Companies should be forced to publish their expected lifetime of a product instead of this guarantee crap. Would you buy a product that had a lifetime of 1 year?
Paid for extended warranties for flat-screen TV and DVD recorders - after 5 years with no faults we got our money back.
Better retailers give you better service...
I like to buy white-goods from John Lewis, good price, good service and the extended warranty is built into the price.
Bought cooker, fridge/freezer, TV and washing machine etc over the years, sometimes for hundreds less than on-line or other high street places. Very happy with them, would always to to them first.
Restricted access to tech info and spares ?
>> ... because it did not find enough evidence to support claims that manufacturers are restricting access to technical information and spare parts by independent repairers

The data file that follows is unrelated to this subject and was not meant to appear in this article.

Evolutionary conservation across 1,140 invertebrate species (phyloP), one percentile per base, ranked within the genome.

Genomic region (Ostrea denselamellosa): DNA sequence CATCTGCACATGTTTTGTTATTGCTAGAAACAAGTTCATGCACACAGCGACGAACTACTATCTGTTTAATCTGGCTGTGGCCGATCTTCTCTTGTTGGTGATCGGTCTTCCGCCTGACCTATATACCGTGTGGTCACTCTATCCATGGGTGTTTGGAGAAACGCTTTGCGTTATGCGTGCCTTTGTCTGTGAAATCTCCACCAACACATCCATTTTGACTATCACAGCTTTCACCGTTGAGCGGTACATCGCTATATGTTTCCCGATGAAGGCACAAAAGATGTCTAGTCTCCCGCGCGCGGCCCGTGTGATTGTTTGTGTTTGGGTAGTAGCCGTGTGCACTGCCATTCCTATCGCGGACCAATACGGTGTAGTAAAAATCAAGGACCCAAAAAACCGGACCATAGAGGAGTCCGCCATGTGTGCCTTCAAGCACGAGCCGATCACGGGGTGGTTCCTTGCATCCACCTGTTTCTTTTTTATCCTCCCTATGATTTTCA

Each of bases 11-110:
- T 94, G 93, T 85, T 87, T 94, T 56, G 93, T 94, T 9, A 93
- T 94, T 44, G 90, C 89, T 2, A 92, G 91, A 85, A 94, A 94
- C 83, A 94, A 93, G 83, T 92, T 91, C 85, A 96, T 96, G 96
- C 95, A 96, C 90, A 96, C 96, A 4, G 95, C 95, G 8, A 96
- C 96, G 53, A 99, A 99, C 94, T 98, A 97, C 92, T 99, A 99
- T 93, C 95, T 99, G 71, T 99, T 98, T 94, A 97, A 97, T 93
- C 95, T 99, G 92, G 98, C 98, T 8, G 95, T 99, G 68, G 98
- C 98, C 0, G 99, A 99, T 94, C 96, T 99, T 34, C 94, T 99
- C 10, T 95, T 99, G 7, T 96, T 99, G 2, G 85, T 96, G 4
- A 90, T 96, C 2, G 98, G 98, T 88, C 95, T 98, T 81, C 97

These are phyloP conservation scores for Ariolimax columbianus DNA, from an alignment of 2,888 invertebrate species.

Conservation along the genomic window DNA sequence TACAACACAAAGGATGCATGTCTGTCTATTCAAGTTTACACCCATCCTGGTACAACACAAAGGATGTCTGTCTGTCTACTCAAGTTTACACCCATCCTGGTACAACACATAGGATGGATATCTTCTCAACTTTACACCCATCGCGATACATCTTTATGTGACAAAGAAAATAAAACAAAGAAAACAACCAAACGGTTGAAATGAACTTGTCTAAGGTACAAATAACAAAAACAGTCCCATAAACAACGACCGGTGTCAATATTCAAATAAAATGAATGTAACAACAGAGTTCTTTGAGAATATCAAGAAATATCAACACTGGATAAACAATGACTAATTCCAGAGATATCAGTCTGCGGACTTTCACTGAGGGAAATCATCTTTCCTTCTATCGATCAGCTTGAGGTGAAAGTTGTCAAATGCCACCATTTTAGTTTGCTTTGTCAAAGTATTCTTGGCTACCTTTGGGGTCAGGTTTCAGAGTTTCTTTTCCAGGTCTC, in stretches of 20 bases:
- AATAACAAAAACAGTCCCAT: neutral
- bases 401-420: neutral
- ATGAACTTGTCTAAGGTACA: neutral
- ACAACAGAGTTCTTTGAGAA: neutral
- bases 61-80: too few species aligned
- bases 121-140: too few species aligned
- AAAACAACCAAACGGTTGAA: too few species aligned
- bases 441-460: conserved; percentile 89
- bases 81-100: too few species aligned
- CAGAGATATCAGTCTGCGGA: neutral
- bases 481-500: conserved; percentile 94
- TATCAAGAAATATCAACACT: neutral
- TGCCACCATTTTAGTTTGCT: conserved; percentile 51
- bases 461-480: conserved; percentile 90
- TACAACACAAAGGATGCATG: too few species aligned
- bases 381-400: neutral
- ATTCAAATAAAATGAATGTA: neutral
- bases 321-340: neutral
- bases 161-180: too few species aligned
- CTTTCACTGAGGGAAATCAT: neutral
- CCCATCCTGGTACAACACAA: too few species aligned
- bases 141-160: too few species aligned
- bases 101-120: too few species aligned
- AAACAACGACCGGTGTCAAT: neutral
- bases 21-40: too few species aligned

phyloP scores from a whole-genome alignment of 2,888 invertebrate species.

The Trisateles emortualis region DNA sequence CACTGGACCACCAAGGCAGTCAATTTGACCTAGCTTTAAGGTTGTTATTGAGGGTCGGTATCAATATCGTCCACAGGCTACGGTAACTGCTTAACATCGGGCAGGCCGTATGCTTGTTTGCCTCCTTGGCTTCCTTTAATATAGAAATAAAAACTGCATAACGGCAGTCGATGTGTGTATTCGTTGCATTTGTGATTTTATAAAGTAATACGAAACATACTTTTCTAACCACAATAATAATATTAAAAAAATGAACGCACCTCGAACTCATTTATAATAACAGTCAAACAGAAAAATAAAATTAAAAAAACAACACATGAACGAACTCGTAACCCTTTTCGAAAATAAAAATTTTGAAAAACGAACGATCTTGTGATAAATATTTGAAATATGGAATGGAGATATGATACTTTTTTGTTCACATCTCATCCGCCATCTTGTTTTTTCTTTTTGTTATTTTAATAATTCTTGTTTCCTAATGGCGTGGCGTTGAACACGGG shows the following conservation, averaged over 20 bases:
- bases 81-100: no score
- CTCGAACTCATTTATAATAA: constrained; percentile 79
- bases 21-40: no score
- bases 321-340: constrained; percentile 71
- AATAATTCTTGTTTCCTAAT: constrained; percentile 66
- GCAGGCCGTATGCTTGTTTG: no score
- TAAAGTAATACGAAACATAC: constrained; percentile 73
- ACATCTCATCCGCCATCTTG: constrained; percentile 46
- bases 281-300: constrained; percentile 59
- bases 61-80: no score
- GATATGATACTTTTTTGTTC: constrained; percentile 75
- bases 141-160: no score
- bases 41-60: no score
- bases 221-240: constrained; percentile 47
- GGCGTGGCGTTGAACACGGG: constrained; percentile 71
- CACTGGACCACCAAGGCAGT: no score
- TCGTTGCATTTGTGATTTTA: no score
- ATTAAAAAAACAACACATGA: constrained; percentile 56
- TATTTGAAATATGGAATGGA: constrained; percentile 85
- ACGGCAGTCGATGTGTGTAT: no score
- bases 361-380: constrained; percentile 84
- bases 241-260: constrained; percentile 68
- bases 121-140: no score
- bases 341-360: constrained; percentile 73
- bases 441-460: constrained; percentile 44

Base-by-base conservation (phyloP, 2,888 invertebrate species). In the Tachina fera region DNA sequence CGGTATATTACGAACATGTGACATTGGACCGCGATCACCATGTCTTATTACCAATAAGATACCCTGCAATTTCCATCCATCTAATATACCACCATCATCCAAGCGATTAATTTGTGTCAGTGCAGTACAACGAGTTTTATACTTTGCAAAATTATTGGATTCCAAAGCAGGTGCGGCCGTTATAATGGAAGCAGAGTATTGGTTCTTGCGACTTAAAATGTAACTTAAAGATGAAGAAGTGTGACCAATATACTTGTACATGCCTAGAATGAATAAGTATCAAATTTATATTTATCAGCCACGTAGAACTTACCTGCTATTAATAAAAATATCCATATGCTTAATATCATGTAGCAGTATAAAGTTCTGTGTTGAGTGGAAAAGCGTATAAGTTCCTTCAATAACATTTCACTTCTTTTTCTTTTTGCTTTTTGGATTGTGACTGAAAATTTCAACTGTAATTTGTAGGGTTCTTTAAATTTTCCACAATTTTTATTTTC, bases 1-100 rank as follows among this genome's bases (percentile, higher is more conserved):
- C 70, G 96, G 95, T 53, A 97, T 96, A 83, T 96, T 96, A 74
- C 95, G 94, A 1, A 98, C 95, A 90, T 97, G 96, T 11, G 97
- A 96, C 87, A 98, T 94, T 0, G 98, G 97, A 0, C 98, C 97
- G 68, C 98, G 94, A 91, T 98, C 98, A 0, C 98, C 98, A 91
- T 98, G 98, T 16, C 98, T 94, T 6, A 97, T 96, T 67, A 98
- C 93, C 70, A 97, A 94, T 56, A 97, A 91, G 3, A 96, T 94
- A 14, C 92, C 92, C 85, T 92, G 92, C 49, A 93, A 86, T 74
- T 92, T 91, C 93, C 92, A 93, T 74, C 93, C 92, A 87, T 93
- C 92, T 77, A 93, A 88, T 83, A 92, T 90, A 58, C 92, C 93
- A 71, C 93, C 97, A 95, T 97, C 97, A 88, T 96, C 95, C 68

They've obviously never had to have any Apple product repaired then. Apple still cling to the block exemption allowing them to control the secondary market for parts. The best I got from the OFT a few years ago was a letter saying "your argument has merit but we don't have the resources". The arguments in favour of the block exemption are now completely bogus ("it's a highly technical product needing specialist skills" - yeah, like it's really hard to swap one complete board for another) and the exemption should be scrapped as it's most definitely not in the best interests of the consumer.
Oh dear... here come the Apple bashers....
>> Apple still cling to the block exemption allowing them to control the secondary market for parts
Oh yeah ?
Seems simple enough to get hold of Apple parts.